Oman is preparing to build its largest ever chemicals project as a key engineering and design tender is floated on a $3.6bn steam cracker and downstream production units.

The Liwa Plastics Project in Sohar, expected to be completed by 2018, will give Oman its first capacity to produce grades of polyethylene (PE) that have formed the basis of major chemicals expansions in Saudi Arabia and the UAE. PE grades represent the majority of polymers produced in the GCC ahead of polypropylene (PP), with smaller amounts of polyethylene terephthalate (PET), polyvinyl chloride (PVC) and polystyrene (PS) also produced.

With the exception of Bahrain, Oman has lagged behind the other GCC states in terms of plastics production, with its Sohar operations able to produce 350,000 tonnes a year (t/y) of PP. Oman Oil Refineries and Petroleum Industries Company (Orpic) is designing the Liwa scheme with a PE and PP capacity totalling more than 1 million t/y. This would see the sultanate become the region’s fourth-largest producer.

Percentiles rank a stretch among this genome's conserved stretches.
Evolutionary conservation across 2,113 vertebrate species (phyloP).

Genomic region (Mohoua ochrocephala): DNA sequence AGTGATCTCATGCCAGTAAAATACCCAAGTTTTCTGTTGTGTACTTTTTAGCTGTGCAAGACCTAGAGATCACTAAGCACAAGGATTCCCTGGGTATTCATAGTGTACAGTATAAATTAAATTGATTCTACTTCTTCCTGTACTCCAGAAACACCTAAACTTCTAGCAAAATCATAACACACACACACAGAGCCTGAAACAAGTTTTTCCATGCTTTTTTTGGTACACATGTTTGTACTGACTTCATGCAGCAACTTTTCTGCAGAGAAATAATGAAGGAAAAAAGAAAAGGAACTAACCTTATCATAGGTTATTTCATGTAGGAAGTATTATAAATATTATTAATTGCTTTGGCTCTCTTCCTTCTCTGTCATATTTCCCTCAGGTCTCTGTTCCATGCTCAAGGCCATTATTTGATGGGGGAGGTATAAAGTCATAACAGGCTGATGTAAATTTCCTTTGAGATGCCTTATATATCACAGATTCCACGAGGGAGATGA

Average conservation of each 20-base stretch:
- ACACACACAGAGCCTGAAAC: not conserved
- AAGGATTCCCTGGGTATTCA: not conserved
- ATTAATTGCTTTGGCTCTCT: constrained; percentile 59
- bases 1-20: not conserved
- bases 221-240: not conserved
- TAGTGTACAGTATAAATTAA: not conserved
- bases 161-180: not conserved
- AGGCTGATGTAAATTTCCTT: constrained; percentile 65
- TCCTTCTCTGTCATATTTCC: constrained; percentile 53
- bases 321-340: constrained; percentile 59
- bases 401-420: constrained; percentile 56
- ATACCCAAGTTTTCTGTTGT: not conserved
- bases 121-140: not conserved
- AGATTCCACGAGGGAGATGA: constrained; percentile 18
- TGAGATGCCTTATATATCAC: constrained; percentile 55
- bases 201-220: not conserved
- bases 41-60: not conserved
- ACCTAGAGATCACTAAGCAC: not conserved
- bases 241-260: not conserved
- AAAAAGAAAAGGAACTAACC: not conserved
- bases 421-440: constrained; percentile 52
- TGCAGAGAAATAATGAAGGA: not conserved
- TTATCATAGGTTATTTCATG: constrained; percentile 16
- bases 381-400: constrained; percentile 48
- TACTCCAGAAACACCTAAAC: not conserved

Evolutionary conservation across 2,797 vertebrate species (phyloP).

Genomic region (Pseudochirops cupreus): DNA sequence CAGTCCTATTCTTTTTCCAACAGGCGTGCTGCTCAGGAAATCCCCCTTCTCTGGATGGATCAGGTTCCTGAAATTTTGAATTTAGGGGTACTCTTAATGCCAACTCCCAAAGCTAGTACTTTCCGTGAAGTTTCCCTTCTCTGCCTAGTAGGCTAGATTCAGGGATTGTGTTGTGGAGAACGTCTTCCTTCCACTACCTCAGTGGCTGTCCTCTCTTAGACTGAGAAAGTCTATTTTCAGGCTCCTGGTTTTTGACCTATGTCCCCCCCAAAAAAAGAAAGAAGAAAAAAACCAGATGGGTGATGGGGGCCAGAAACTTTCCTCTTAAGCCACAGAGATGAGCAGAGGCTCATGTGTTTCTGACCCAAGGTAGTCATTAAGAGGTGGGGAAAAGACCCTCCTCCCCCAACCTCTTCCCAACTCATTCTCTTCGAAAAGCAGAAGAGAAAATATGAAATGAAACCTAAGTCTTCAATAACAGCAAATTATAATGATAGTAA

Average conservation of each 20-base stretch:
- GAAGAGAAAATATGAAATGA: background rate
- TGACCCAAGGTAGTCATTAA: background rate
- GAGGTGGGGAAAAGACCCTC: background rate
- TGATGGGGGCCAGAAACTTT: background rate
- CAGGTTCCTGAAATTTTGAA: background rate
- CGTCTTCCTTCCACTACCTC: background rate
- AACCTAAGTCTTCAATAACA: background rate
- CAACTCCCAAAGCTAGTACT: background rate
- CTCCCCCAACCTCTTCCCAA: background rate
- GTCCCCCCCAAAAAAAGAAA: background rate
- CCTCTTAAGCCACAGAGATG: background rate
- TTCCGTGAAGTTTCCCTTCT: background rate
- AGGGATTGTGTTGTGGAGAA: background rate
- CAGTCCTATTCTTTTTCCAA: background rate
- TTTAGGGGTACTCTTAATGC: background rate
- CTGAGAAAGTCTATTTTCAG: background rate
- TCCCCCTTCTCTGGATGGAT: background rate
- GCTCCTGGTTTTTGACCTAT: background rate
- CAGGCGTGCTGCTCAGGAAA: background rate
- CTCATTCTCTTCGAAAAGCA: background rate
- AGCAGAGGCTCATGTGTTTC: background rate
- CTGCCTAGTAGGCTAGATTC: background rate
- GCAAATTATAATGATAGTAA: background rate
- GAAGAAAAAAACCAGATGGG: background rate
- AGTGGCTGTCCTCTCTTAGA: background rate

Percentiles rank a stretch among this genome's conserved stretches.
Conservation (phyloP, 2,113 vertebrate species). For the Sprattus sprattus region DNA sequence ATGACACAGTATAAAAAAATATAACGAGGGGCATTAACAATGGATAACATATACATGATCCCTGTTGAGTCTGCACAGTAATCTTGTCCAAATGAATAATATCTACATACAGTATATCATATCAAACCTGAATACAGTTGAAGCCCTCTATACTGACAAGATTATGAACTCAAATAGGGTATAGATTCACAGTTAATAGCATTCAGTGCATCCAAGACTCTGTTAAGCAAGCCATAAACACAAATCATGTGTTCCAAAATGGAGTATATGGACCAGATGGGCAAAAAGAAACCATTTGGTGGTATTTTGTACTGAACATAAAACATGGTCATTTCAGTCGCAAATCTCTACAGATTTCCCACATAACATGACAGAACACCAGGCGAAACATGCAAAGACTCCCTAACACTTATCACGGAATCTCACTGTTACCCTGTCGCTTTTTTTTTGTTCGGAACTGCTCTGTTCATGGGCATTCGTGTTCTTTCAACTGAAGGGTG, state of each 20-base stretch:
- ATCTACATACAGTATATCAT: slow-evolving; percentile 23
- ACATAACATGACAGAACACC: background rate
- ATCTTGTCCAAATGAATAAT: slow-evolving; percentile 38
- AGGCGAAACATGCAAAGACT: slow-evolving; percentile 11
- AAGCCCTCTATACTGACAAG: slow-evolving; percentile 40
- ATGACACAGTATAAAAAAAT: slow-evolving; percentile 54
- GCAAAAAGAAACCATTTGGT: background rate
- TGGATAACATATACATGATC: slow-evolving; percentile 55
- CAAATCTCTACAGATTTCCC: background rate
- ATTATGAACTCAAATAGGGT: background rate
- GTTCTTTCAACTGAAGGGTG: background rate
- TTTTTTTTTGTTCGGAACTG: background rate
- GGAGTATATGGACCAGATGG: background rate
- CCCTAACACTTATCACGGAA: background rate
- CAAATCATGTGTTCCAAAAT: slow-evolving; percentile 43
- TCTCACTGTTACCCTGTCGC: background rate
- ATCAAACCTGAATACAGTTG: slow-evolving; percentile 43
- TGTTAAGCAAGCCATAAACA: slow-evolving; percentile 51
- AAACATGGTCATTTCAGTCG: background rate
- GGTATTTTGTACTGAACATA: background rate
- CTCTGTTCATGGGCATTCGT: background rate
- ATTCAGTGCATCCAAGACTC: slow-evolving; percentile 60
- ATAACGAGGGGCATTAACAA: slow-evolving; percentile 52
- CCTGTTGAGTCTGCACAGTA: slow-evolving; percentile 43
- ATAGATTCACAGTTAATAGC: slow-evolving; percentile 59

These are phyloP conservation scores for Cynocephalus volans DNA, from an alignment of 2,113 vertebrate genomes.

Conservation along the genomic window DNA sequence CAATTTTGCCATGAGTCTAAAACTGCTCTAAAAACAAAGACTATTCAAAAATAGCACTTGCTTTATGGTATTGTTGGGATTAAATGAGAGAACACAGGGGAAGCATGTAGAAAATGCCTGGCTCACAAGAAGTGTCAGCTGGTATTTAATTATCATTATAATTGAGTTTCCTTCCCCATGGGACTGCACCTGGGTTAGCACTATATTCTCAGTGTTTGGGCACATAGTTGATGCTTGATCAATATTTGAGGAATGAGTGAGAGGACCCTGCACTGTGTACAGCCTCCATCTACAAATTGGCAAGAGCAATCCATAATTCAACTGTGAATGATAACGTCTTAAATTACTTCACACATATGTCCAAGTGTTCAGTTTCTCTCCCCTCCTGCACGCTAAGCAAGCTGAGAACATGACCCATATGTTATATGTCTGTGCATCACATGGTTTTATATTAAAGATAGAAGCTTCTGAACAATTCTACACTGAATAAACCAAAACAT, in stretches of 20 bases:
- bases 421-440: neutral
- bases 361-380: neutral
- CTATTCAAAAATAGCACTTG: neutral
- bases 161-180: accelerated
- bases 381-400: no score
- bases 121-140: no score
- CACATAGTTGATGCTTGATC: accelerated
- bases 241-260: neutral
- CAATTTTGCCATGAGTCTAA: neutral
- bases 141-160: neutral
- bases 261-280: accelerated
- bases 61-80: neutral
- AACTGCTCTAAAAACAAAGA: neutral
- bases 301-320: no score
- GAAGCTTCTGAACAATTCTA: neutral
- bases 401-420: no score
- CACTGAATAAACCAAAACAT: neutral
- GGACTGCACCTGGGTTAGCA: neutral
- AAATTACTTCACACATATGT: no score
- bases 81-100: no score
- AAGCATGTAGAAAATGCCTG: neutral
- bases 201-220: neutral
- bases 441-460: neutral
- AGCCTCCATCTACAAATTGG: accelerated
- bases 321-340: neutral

Orpic will build the project in tandem with the expansion of its Sohar refinery. The upgrade will also enable Orpic to increase the output of its existing PP plant, which has been running at less than 60 per cent of nameplate capacity due to a lack of propylene from the refinery.

With another major refinery and chemicals scheme planned at the central port of Duqm, Oman’s petrochemicals industry could become a regional powerhouse by the end of the decade.